by C.L. Phillips
Is the same thing happening in the publishing industry? The big publishing houses are eerily similar to railroad barons. Entrenched. Mature. Proven. And like the railroad barons, they have no idea what the end game is. In forty five years, aviation transportation progressed from the Wright Brothers first flight on the beaches at Kitty Hawk, North Carolina to the Berlin Airlift, the largest humanitarian rescue effort at that time. No railroad could save Berlin in 1948.
Forty-five years. Sounds like a long time, doesn't it? Consider this - the first IBM personal computer hit the streets in August, 1981, a mere twenty nine years ago. What do you think your personal computer will do in 2026? Better yet, what do you think the Kindle will do?
Planes, trains, and automobiles. Straight razors, electric razors, Gillette razors. Hardback, paperback, e-books. They are all here to stay. The real question is who are the buggy whip makers? Who will be left completely behind as the industry transforms?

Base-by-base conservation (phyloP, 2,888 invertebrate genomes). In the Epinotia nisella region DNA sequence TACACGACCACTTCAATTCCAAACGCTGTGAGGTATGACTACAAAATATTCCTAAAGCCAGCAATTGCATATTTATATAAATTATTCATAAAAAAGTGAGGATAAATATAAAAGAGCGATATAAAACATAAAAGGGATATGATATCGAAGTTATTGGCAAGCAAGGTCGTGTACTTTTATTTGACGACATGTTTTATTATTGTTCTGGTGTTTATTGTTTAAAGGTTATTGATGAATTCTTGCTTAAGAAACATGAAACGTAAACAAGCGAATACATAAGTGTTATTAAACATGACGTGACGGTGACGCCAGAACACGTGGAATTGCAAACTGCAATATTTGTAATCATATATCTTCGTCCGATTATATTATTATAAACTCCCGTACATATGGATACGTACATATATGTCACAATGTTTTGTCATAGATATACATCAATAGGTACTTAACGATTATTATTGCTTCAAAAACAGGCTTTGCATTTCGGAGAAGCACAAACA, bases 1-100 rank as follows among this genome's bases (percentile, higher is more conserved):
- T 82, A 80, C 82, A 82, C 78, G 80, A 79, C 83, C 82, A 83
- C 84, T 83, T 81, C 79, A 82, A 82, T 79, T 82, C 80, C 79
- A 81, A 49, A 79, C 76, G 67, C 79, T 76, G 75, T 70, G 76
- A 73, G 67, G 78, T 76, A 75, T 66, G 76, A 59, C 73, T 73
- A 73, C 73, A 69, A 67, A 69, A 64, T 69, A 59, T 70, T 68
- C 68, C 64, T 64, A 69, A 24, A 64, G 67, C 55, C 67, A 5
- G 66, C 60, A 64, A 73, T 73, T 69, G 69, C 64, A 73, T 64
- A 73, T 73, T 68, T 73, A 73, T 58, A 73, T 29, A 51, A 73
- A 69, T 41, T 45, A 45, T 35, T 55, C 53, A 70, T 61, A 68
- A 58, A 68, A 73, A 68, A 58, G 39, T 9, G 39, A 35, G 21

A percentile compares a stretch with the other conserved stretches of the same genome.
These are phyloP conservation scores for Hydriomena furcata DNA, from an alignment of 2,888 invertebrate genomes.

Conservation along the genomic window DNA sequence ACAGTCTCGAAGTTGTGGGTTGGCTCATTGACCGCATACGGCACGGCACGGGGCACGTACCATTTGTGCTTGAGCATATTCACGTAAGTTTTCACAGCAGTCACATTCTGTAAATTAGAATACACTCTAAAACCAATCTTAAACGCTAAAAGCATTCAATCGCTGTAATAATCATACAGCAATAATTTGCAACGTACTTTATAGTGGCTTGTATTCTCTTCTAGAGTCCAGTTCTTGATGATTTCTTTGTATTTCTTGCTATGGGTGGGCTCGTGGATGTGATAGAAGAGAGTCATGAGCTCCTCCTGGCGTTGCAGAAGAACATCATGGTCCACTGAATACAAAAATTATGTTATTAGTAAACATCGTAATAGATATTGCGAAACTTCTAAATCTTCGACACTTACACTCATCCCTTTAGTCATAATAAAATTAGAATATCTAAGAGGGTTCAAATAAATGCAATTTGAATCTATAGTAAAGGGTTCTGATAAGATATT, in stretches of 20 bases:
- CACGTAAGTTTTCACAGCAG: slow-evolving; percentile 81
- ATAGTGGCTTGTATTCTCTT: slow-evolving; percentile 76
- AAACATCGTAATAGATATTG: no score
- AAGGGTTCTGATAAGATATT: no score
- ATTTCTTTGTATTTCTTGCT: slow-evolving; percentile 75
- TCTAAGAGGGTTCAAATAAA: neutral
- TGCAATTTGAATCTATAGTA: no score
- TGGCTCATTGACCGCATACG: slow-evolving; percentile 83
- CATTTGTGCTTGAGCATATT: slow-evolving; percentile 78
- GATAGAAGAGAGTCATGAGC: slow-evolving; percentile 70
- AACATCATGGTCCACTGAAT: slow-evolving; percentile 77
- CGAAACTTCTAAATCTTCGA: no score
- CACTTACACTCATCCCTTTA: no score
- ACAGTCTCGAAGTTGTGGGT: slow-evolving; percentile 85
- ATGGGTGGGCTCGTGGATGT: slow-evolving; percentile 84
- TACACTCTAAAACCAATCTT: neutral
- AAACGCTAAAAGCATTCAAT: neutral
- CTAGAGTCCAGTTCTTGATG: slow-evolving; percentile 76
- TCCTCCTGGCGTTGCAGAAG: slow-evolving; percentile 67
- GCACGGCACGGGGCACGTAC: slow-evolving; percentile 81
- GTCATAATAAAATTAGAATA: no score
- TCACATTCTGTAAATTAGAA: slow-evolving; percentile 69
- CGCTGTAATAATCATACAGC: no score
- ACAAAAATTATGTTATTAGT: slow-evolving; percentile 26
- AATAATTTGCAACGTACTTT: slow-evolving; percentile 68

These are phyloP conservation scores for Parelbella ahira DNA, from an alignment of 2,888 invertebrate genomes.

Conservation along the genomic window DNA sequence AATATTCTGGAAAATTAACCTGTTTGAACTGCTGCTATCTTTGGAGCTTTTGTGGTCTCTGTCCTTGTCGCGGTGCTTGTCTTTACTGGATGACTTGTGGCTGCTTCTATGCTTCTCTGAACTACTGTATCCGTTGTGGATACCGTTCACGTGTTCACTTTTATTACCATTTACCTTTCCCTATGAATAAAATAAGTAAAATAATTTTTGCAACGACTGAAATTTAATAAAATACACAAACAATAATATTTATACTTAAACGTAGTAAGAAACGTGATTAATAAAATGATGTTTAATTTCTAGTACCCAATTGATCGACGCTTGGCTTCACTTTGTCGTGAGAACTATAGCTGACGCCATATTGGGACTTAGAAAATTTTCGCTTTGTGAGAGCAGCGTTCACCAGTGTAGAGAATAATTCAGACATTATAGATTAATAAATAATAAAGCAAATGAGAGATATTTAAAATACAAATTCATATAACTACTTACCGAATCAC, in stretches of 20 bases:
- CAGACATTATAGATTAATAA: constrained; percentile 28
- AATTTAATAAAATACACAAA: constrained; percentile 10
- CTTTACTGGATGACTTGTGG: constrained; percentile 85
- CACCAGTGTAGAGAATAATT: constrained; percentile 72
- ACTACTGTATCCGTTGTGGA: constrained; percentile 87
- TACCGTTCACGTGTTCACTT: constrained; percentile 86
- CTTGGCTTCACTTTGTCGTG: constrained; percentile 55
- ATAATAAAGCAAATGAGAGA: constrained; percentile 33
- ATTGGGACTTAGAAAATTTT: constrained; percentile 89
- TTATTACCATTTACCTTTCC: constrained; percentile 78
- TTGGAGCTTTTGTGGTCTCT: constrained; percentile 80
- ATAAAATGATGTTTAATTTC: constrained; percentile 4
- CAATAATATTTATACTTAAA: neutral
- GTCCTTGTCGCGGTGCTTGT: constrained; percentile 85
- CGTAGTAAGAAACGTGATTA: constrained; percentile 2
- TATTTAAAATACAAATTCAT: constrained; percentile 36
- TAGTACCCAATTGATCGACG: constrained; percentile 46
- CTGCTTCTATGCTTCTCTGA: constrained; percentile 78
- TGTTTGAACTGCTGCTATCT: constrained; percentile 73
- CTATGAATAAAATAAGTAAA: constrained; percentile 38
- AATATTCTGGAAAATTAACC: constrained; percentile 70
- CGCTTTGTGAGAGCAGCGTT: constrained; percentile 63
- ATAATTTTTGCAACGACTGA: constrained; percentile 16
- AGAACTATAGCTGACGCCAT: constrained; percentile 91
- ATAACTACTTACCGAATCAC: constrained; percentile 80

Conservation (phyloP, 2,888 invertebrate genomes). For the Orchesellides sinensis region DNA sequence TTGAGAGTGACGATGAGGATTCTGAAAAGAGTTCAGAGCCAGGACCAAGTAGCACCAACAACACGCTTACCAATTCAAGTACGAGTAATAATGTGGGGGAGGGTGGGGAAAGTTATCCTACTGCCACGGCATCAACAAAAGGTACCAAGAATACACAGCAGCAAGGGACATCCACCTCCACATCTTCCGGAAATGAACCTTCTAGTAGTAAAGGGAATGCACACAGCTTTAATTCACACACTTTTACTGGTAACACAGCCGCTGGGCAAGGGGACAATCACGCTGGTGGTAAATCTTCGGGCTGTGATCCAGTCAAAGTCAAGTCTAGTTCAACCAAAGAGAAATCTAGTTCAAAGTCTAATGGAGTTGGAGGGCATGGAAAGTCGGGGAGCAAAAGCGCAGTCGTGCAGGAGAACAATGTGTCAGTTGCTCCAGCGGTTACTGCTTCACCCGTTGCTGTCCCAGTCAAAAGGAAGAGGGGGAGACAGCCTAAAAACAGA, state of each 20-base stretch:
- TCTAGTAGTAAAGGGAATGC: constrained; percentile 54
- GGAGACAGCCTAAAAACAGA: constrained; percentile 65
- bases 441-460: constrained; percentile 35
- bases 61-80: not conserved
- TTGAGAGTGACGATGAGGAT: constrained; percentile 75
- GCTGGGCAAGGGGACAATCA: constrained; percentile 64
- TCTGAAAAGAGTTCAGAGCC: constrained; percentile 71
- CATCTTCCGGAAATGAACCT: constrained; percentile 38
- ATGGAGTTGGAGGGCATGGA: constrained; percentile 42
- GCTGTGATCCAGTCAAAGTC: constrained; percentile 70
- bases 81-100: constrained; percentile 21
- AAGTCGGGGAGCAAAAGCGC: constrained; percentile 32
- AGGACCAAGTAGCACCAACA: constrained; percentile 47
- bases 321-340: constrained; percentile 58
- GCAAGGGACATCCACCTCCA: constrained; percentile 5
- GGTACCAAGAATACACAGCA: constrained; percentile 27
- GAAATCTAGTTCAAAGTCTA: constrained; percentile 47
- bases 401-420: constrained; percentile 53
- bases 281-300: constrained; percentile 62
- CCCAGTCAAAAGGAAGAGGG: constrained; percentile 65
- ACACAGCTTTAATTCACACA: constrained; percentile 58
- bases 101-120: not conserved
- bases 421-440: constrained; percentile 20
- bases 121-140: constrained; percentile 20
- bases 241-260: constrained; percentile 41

One thing is certain. Stories will always be told. Doesn't matter if we are scribbling on cave walls, drawing in the dirt around the fire, or pounding our keyboards in silent desperation. The story will survive. And so will the storyteller.
C.L Phillips writes mystery novels while nestled under a hundred-year live oak tree in downtown Austin. Except in August. C.L writes about the the gap between what people want and what they actually do. Broccoli or chocolate chip cookies, anyone? Check out her web site: www.clphillips.com
or find her onTwitter: @clphillips787